Skole belted 47 home runs and posted a slugging percentage above .600 over his three-year collegiate career with the Yellow Jackets. After signing last summer, he hit just five home runs, but rapped 23 doubles in 72 games for Short-Season Auburn. The 22 year-old has been able to carry more balls over the wall this year at Low-A Hagerstown, batting .306/.454/.561 with 11 doubles, 11 home runs, 38 runs scored and 50 RBI in his first 51 games played. Those numbers have him on pace for 30 doubles, 30 home runs, and a mind-blowing 135 RBI as the Minor League schedule passes its one-third mark. There are two numbers, though, that stand above the rest in the eyes of Nationals Director of Player Development Doug Harris.
The first is that gaudy on-base percentage. Harris, who estimates that he has already seen Skole about 10 times this season amongst his travels throughout the Washington farm system, points out the two components of the powerful lefty’s approach that have led to his success.
“When he did get a pitch to hit, he did a good job centering the baseball,” Harris says. “When they didn’t give him a pitch to hit, he did a good job controlling the strike zone and not chasing.”
That patient eye has paid dividends, as Skole has racked up 49 walks, a full dozen more than the next closest total in the South Atlantic League. That has been especially important, as the Suns have suffered the injury bug almost as bad as the one that has afflicted the Major League club. This has left Skole as one of the lone power threats in the lineup at times, and opponents have often pitched around him.
The second area where the left-handed Skole has made significant strides is in his situational hitting. After batting 120 points higher against righties last year (.323 compared to .203 vs. lefties), he is amazingly hitting better against southpaws, a rarity for those who bat from the left side. Skole’s .291 mark vs. righties is still strong, but his .329 against southpaws is especially impressive.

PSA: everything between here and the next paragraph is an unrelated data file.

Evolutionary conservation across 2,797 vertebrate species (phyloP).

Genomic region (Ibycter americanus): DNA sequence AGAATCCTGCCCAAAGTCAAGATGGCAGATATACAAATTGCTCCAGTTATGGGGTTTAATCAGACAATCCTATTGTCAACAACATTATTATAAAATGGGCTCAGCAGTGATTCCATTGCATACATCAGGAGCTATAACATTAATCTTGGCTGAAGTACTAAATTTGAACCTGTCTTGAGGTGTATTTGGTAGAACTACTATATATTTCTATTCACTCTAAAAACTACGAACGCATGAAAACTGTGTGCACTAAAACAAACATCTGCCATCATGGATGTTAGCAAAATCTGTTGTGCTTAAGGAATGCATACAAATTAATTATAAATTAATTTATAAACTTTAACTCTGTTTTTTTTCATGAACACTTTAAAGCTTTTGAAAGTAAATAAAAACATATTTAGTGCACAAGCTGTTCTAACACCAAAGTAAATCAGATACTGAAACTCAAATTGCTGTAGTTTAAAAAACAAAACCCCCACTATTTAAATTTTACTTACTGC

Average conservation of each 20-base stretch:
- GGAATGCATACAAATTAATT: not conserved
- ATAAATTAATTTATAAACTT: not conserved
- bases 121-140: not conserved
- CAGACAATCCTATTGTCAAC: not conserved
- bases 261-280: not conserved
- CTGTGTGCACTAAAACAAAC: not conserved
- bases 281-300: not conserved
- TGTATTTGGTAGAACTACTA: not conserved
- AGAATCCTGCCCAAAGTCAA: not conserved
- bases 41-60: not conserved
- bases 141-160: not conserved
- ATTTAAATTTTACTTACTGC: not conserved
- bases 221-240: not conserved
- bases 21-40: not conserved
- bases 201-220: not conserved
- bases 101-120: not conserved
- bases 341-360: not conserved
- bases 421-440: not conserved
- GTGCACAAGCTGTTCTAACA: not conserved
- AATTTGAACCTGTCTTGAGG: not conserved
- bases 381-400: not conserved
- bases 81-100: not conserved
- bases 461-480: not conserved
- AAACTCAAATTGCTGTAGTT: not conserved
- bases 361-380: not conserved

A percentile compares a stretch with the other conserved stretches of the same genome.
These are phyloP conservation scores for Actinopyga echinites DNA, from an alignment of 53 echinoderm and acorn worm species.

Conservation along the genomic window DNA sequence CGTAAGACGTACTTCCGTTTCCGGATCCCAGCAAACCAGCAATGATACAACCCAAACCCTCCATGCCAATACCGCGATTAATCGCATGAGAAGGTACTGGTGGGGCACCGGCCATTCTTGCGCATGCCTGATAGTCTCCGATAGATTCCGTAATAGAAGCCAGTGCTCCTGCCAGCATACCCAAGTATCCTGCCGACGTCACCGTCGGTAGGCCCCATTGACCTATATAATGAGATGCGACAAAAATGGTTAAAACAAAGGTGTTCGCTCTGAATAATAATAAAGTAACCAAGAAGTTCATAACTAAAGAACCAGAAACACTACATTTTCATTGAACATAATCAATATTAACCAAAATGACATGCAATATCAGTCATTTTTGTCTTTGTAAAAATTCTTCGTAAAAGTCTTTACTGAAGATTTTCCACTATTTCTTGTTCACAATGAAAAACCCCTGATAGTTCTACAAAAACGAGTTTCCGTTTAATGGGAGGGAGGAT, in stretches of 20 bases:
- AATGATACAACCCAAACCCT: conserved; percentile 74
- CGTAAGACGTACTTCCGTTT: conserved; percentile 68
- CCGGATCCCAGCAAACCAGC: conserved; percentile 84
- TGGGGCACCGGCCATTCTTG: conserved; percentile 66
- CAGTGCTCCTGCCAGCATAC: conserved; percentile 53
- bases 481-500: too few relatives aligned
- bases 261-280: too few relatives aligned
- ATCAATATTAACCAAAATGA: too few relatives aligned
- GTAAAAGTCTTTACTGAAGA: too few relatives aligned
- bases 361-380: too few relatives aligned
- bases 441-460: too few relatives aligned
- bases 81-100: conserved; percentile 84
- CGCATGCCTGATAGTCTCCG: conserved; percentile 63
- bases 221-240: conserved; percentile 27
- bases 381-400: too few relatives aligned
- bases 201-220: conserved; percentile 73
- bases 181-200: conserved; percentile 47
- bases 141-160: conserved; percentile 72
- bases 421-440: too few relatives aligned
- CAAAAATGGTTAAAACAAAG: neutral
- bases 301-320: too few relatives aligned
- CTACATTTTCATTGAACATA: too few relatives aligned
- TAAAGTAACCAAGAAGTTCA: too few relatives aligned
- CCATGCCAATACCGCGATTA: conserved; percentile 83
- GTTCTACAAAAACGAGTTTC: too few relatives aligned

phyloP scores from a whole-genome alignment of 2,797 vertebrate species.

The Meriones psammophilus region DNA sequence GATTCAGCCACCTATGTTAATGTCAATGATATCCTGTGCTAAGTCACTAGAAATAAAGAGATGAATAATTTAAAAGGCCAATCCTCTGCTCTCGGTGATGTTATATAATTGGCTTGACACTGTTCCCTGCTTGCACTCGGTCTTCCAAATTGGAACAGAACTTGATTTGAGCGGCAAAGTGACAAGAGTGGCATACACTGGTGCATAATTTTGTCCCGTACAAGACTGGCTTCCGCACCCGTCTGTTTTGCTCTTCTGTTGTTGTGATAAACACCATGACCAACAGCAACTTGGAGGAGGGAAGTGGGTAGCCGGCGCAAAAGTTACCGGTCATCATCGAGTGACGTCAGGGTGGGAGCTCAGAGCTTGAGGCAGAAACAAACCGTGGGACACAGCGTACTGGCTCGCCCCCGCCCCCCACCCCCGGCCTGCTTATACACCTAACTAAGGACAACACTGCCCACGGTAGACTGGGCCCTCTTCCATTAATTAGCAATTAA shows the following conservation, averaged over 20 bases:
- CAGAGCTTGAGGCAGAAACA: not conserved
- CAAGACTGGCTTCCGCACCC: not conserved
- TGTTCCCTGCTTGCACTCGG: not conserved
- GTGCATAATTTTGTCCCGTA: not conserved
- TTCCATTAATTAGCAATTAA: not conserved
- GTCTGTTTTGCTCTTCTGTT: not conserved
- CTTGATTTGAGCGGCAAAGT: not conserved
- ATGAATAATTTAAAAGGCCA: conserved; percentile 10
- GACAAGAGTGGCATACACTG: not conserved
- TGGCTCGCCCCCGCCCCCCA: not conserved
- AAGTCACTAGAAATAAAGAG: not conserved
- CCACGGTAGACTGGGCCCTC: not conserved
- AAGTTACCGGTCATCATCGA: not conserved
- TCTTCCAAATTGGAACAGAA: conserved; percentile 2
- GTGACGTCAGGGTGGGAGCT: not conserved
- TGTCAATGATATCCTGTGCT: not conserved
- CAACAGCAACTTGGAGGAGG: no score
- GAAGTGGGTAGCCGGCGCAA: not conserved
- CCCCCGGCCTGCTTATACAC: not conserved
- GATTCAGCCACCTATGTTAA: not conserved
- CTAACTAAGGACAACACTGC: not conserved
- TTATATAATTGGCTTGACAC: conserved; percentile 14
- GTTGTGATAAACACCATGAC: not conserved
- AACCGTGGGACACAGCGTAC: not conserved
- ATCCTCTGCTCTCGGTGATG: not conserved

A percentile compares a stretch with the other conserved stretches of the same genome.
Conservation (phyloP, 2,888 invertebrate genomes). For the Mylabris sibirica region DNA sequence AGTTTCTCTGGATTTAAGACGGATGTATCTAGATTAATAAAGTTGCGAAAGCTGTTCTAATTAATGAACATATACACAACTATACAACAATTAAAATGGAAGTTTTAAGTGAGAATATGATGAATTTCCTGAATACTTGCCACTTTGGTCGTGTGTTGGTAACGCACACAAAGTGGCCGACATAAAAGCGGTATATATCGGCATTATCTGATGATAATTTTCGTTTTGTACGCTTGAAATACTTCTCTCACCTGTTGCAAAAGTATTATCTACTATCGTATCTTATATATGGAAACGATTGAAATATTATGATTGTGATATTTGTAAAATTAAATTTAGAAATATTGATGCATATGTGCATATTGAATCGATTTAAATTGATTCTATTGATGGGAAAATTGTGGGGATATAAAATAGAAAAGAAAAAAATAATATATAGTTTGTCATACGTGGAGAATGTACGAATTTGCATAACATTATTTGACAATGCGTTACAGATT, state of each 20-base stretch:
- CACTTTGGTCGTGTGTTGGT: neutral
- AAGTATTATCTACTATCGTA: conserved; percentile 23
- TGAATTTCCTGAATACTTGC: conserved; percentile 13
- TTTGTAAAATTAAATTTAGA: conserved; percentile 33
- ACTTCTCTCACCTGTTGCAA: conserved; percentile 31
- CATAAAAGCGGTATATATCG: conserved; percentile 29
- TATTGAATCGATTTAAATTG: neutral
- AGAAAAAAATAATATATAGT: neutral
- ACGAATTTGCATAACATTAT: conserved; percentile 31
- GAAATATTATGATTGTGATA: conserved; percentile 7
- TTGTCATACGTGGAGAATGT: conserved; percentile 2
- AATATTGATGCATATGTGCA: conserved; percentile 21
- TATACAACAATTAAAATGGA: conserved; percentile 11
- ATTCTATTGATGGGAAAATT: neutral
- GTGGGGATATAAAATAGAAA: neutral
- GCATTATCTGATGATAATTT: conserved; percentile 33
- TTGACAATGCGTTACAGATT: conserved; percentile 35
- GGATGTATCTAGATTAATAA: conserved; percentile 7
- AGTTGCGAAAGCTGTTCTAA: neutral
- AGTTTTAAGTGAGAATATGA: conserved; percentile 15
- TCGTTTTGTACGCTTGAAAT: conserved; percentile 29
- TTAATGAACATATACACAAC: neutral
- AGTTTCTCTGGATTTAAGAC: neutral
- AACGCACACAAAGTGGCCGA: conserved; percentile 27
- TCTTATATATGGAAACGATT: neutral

“He has done some things in his approach, staying in his legs, having more balance,” explains Harris. “He is just in a more consistent position to hit. When left-handers have a mindset of backing up contact, where they are willing to use the entire field rather than just look to pull, that puts them in a better position. He has done that.”
At 6’4”, 230 pounds, Skole came into the system as a big-bodied kid who projected as a power bat, but not necessarily a nimble defender. After assigning him to the hot corner, the Nationals were looking for Skole to take strides to improve his body composition to better allow himself to handle the position.
“A lot of big guys have to do a little extra to control their bodies,” explains Harris. “He has really done a nice job with his footwork and how he allows the rest of his body to get into position, both fielding a ball and throwing.”
After a rigorous offseason conditioning program, in which Skole worked with his brother Jacob, an outfielder in the Rangers organization, Harris has seen that transformation pay dividends. Both Skole’s willingness to adapt, and the results he has achieved, have left him in a good position moving forward.
“He’s done a lot of things you look for to consider advancement, in particular, controlling the strike zone,” says Harris. “He has certainly put him in a spot that awards consideration down the road.”